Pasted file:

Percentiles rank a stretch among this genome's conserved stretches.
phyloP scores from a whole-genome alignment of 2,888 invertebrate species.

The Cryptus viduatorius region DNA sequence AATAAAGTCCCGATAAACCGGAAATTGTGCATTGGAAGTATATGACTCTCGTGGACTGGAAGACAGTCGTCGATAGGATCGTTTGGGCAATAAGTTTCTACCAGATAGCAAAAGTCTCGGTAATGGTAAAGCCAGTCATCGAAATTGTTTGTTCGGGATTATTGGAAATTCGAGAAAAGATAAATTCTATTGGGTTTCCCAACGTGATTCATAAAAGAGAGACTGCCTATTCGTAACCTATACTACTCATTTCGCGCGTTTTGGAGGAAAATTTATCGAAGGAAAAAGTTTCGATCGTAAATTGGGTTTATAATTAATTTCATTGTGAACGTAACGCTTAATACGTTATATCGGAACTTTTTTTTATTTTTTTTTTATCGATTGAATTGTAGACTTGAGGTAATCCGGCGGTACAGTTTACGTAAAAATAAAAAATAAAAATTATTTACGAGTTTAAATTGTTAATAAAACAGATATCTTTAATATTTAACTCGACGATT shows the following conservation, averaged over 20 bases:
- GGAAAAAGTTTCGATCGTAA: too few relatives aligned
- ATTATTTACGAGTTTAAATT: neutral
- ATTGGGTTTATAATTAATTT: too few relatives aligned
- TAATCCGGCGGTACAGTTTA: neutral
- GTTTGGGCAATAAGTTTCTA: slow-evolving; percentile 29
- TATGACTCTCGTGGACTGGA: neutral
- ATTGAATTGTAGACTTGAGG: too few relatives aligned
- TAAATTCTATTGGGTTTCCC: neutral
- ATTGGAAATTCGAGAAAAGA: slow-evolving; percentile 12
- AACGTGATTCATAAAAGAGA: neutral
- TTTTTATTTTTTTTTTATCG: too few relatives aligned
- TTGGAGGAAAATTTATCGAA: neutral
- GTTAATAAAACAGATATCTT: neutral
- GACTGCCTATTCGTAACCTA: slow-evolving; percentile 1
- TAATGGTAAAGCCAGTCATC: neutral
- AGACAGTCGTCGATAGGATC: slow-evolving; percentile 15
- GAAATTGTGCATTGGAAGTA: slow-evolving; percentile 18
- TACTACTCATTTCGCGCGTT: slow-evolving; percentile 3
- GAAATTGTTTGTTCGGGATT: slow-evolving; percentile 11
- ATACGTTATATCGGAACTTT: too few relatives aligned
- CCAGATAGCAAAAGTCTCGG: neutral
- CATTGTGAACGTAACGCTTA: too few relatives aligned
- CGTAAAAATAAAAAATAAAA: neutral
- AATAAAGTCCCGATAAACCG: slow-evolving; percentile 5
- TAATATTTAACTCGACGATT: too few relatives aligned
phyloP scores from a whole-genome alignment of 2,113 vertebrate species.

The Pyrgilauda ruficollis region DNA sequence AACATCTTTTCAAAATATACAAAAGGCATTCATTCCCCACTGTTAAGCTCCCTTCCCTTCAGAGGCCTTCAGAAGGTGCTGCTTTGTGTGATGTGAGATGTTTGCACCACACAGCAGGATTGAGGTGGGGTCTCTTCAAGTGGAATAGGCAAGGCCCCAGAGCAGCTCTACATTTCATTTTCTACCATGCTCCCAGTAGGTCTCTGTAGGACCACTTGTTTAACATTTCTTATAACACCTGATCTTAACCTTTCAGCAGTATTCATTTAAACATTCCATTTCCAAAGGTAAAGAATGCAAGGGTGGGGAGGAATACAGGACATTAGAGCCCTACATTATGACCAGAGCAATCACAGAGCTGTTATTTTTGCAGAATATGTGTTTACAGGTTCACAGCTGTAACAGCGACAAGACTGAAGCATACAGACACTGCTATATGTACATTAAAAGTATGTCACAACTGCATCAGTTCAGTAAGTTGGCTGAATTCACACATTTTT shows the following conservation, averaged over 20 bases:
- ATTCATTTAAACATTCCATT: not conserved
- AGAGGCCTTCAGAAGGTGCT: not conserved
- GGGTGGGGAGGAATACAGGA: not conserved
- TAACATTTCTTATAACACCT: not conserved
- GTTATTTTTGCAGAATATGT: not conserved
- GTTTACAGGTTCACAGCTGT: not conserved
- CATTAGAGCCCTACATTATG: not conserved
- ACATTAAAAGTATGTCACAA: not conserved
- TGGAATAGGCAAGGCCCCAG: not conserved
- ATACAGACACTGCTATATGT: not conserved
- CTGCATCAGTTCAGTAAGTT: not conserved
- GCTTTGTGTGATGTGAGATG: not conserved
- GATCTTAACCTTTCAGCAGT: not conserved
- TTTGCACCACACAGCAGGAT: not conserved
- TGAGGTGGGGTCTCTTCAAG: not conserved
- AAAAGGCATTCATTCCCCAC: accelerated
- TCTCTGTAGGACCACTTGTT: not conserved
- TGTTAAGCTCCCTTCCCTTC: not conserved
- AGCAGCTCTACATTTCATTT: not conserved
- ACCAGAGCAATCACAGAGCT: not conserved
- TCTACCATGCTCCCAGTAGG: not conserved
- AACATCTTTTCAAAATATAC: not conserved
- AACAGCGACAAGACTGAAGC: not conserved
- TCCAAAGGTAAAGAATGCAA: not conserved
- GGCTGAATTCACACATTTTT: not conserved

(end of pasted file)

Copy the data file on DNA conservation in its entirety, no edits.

Percentiles rank a stretch among this genome's conserved stretches.
phyloP scores from a whole-genome alignment of 2,888 invertebrate species.

The Cryptus viduatorius region DNA sequence AATAAAGTCCCGATAAACCGGAAATTGTGCATTGGAAGTATATGACTCTCGTGGACTGGAAGACAGTCGTCGATAGGATCGTTTGGGCAATAAGTTTCTACCAGATAGCAAAAGTCTCGGTAATGGTAAAGCCAGTCATCGAAATTGTTTGTTCGGGATTATTGGAAATTCGAGAAAAGATAAATTCTATTGGGTTTCCCAACGTGATTCATAAAAGAGAGACTGCCTATTCGTAACCTATACTACTCATTTCGCGCGTTTTGGAGGAAAATTTATCGAAGGAAAAAGTTTCGATCGTAAATTGGGTTTATAATTAATTTCATTGTGAACGTAACGCTTAATACGTTATATCGGAACTTTTTTTTATTTTTTTTTTATCGATTGAATTGTAGACTTGAGGTAATCCGGCGGTACAGTTTACGTAAAAATAAAAAATAAAAATTATTTACGAGTTTAAATTGTTAATAAAACAGATATCTTTAATATTTAACTCGACGATT shows the following conservation, averaged over 20 bases:
- GGAAAAAGTTTCGATCGTAA: too few relatives aligned
- ATTATTTACGAGTTTAAATT: neutral
- ATTGGGTTTATAATTAATTT: too few relatives aligned
- TAATCCGGCGGTACAGTTTA: neutral
- GTTTGGGCAATAAGTTTCTA: slow-evolving; percentile 29
- TATGACTCTCGTGGACTGGA: neutral
- ATTGAATTGTAGACTTGAGG: too few relatives aligned
- TAAATTCTATTGGGTTTCCC: neutral
- ATTGGAAATTCGAGAAAAGA: slow-evolving; percentile 12
- AACGTGATTCATAAAAGAGA: neutral
- TTTTTATTTTTTTTTTATCG: too few relatives aligned
- TTGGAGGAAAATTTATCGAA: neutral
- GTTAATAAAACAGATATCTT: neutral
- GACTGCCTATTCGTAACCTA: slow-evolving; percentile 1
- TAATGGTAAAGCCAGTCATC: neutral
- AGACAGTCGTCGATAGGATC: slow-evolving; percentile 15
- GAAATTGTGCATTGGAAGTA: slow-evolving; percentile 18
- TACTACTCATTTCGCGCGTT: slow-evolving; percentile 3
- GAAATTGTTTGTTCGGGATT: slow-evolving; percentile 11
- ATACGTTATATCGGAACTTT: too few relatives aligned
- CCAGATAGCAAAAGTCTCGG: neutral
- CATTGTGAACGTAACGCTTA: too few relatives aligned
- CGTAAAAATAAAAAATAAAA: neutral
- AATAAAGTCCCGATAAACCG: slow-evolving; percentile 5
- TAATATTTAACTCGACGATT: too few relatives aligned
phyloP scores from a whole-genome alignment of 2,113 vertebrate species.

The Pyrgilauda ruficollis region DNA sequence AACATCTTTTCAAAATATACAAAAGGCATTCATTCCCCACTGTTAAGCTCCCTTCCCTTCAGAGGCCTTCAGAAGGTGCTGCTTTGTGTGATGTGAGATGTTTGCACCACACAGCAGGATTGAGGTGGGGTCTCTTCAAGTGGAATAGGCAAGGCCCCAGAGCAGCTCTACATTTCATTTTCTACCATGCTCCCAGTAGGTCTCTGTAGGACCACTTGTTTAACATTTCTTATAACACCTGATCTTAACCTTTCAGCAGTATTCATTTAAACATTCCATTTCCAAAGGTAAAGAATGCAAGGGTGGGGAGGAATACAGGACATTAGAGCCCTACATTATGACCAGAGCAATCACAGAGCTGTTATTTTTGCAGAATATGTGTTTACAGGTTCACAGCTGTAACAGCGACAAGACTGAAGCATACAGACACTGCTATATGTACATTAAAAGTATGTCACAACTGCATCAGTTCAGTAAGTTGGCTGAATTCACACATTTTT shows the following conservation, averaged over 20 bases:
- ATTCATTTAAACATTCCATT: not conserved
- AGAGGCCTTCAGAAGGTGCT: not conserved
- GGGTGGGGAGGAATACAGGA: not conserved
- TAACATTTCTTATAACACCT: not conserved
- GTTATTTTTGCAGAATATGT: not conserved
- GTTTACAGGTTCACAGCTGT: not conserved
- CATTAGAGCCCTACATTATG: not conserved
- ACATTAAAAGTATGTCACAA: not conserved
- TGGAATAGGCAAGGCCCCAG: not conserved
- ATACAGACACTGCTATATGT: not conserved
- CTGCATCAGTTCAGTAAGTT: not conserved
- GCTTTGTGTGATGTGAGATG: not conserved
- GATCTTAACCTTTCAGCAGT: not conserved
- TTTGCACCACACAGCAGGAT: not conserved
- TGAGGTGGGGTCTCTTCAAG: not conserved
- AAAAGGCATTCATTCCCCAC: accelerated
- TCTCTGTAGGACCACTTGTT: not conserved
- TGTTAAGCTCCCTTCCCTTC: not conserved
- AGCAGCTCTACATTTCATTT: not conserved
- ACCAGAGCAATCACAGAGCT: not conserved
- TCTACCATGCTCCCAGTAGG: not conserved
- AACATCTTTTCAAAATATAC: not conserved
- AACAGCGACAAGACTGAAGC: not conserved
- TCCAAAGGTAAAGAATGCAA: not conserved
- GGCTGAATTCACACATTTTT: not conserved